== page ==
The Law Clinic offers legal advice on digitalization to built environment innovators and experimenters and in the process helps lawmakers find the pain points in legislation.
In April 2018 the Finnish Ministry of the Environment launched an experimental legal service for real estate and construction professionals, municipalities, and lawmakers.
The cost-free service is like a helpdesk for anyone who has questions about real estate and construction laws and regulations and their interpretation as it applies to new digital processes. The Law Clinic is part of the national KIRA-digi project, which includes 138 experiments, many of which need legal advice for their execution.
A Unique Concept
The ministry chose Lexia Attorneys, a Finnish law firm, to provide the services. Lawyer Aleksi Lundén leads the project.
“Lawmakers don’t necessarily understand the practical challenges that built environment stakeholders face when digitalizing the industry,” Lundén explains. “This new channel for inquiring about legislation and giving feedback to lawmakers has proven its value already.”
Lundén has an extensive international network, but he has not heard about a similar service being offered elsewhere. The clinic was showcased at the World Summit on Digital Built Environment WDBE in September in Helsinki where it prompted discussion among local and international attendees alike.
Running the Clinic
The Law Clinic collects and analyzes information on legal problems and identifies laws that may slow down or impede digitalization in the built environment. It reports back its findings to the Ministry of the Environment. The clinic runs until the end of 2018, and Lexia will publish the results of the experiment at lakiklinikka.fi in February 2019.
The clinic has a hotline on which anyone can share problems and ask for legal guidance. “It has been a bit of a challenge to attract users,” Lundén admits. “We’ve promoted the clinic at several events and contacted KIRA-digi experimenters directly. Those who have contacted the clinic have found it helpful.”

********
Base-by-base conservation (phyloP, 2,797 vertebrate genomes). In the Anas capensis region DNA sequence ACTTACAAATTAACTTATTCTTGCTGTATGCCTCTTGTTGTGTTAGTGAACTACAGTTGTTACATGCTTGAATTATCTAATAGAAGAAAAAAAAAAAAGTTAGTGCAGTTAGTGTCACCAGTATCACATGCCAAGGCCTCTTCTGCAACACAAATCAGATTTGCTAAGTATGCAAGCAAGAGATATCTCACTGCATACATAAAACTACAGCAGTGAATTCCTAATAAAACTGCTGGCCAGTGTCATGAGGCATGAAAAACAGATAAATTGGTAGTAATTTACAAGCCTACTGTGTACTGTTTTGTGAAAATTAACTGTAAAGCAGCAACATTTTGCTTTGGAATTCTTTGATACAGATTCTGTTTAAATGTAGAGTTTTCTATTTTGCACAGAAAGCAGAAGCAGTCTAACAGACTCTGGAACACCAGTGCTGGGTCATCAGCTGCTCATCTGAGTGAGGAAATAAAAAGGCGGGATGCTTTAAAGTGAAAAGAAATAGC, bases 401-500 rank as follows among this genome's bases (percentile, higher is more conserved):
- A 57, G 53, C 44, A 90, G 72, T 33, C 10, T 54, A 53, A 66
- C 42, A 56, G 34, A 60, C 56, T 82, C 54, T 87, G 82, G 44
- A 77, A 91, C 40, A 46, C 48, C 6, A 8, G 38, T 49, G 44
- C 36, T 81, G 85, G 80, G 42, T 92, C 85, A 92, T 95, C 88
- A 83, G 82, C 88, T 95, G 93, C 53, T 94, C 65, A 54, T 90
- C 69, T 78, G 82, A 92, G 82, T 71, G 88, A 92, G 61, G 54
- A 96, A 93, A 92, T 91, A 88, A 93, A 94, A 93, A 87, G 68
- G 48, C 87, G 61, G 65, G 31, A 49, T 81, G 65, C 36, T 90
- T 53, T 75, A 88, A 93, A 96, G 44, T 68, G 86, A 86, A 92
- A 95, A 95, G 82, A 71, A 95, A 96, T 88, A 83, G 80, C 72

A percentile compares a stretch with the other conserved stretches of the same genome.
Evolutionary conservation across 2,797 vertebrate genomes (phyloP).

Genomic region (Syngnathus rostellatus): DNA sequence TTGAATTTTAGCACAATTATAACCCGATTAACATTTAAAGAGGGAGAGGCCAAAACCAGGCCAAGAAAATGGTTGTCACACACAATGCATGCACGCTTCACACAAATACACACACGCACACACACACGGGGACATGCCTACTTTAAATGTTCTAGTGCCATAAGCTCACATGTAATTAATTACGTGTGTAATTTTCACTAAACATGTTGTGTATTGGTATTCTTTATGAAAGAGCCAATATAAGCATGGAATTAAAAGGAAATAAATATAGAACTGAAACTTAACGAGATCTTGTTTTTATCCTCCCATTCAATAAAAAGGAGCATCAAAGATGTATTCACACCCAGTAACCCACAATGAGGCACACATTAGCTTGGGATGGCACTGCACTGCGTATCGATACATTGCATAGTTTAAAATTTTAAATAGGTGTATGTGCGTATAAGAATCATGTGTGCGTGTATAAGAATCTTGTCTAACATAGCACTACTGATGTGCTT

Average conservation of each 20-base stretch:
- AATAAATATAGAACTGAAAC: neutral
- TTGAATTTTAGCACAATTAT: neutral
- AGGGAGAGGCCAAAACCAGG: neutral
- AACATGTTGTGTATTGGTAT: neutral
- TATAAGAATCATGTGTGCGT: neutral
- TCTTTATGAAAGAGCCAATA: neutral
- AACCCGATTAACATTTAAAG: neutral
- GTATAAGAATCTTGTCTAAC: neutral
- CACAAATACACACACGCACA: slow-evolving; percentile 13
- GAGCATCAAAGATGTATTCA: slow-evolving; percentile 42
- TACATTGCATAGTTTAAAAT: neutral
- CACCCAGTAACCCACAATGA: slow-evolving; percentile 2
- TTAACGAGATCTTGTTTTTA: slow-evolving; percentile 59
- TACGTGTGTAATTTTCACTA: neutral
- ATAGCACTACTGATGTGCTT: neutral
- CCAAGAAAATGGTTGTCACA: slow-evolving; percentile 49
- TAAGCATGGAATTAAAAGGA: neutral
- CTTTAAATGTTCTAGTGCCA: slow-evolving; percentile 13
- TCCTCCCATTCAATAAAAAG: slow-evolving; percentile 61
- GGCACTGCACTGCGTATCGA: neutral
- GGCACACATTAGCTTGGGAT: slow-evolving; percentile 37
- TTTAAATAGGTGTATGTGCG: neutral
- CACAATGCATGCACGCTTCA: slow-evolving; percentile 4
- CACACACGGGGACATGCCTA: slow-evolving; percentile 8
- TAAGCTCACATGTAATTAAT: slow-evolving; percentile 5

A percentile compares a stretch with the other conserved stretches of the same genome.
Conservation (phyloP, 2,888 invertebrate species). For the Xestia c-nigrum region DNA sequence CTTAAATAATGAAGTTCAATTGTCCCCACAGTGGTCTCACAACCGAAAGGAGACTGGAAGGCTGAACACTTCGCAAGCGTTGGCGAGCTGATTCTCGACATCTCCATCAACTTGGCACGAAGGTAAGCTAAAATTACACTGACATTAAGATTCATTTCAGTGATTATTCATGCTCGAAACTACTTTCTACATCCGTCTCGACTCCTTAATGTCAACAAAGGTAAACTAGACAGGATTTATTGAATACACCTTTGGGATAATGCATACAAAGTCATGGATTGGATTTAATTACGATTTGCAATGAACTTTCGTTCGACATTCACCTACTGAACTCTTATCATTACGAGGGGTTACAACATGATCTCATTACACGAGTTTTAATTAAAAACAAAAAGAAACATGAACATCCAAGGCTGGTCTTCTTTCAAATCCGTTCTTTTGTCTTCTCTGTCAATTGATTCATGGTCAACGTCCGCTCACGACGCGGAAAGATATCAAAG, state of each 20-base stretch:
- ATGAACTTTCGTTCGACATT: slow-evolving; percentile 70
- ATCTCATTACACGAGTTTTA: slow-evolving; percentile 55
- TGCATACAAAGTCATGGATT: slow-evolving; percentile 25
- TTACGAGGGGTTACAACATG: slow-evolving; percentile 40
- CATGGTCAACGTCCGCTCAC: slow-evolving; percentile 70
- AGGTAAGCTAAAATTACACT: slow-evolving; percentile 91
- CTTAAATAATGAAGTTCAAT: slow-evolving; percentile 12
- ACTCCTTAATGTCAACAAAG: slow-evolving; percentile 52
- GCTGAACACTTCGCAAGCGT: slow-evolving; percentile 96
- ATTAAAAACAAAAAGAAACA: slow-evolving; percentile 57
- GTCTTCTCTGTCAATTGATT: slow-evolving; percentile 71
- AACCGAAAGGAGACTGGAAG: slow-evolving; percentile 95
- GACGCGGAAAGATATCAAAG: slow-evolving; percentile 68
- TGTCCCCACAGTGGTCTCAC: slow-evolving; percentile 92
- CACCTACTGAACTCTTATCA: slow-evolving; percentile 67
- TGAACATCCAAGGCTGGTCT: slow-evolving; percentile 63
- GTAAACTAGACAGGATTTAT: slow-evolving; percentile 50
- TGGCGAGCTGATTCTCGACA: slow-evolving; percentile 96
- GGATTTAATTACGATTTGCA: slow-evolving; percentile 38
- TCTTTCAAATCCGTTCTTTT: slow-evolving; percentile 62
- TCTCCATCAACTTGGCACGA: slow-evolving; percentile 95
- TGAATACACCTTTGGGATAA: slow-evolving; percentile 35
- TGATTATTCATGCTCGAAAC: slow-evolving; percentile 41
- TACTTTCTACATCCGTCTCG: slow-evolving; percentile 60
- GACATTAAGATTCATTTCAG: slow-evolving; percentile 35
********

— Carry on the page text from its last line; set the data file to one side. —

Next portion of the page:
Lexia has organized two roundtable discussions about the legal challenges of digitalization. The attendees represented a cross-section of businesses, municipalities, and governments.
The roundtable discussions have been lively and rewarding. They have signaled a need for legislative agility. Technology develops at an accelerating speed, but laws live in the past.
Many Opportunities for Improvement
When companies develop new business models that make use of digital technologies, many questions about legal issues naturally arise. For example, a Finnish online self-service real estate agency did not employ traditional human agents, which contravened the current law.
The Law Clinic has already outlined a host of legal questions needing a solution. These questions relate to city planning, public procurement, IPRs, open data, real estate agencies, privacy, the GDPR, and other matters.
Digital design processes also need new rules. Who owns the BIM data and who can use it after project completion?
Many people have suggested that the number of regulations should be radically reduced. Others want more regulations that would boost digitalization. For example, making IoT sensors mandatory in public buildings would improve the control of energy use and indoor air quality.
A digitalized city planning process would speed up digitalization and provide easy access to land use information to anyone interested. Municipalities are at different levels of digital preparedness, which makes it difficult to accomplish this all over the country at once.
A Learning Process Leading into the Future
The Law Clinic has improved Lexia’s understanding of the impact of digitalization on built environment businesses. The company also gained insight into service design while developing the clinic, and Lexia wants to be active in the transformation of the real estate and construction industries.
“In my practice as a real estate and construction lawyer, I have kept an eye on the digitalization of the industry for years. I would say that now there’s real momentum for change,” Lundén claims. “The KIRA-digi project ends this year, but I think we’re only at the beginning.”